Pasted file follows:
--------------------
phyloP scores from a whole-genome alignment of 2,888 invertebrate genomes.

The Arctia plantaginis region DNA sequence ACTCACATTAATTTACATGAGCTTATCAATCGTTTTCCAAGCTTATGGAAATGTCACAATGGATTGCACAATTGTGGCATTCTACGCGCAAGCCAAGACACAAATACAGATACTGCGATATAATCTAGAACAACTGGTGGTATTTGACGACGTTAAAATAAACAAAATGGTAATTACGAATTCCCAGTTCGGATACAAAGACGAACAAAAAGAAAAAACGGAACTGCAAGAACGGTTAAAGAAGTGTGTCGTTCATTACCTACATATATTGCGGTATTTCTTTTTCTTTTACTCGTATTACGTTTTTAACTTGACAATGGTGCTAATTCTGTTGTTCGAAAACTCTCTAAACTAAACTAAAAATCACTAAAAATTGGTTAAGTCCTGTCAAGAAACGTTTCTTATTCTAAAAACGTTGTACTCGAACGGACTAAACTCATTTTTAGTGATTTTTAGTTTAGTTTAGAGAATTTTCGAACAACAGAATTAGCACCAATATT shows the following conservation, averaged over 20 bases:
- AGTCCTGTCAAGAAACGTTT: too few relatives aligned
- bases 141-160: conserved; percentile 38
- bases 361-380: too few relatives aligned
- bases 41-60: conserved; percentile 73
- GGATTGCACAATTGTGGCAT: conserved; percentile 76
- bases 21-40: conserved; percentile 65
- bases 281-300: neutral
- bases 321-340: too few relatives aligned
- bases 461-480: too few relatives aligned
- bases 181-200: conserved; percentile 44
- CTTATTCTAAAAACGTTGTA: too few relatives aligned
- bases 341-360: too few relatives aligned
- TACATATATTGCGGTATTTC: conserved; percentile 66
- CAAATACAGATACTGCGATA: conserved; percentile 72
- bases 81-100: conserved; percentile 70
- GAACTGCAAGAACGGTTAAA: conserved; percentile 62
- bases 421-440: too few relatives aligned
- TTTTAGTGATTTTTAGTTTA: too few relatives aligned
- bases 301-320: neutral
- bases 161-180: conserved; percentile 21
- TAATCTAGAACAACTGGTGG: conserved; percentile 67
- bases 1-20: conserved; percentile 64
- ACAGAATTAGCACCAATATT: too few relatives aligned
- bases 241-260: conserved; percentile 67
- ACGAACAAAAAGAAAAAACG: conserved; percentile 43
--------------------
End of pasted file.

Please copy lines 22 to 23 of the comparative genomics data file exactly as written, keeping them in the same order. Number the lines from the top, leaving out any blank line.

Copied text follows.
- bases 161-180: conserved; percentile 21
- TAATCTAGAACAACTGGTGG: conserved; percentile 67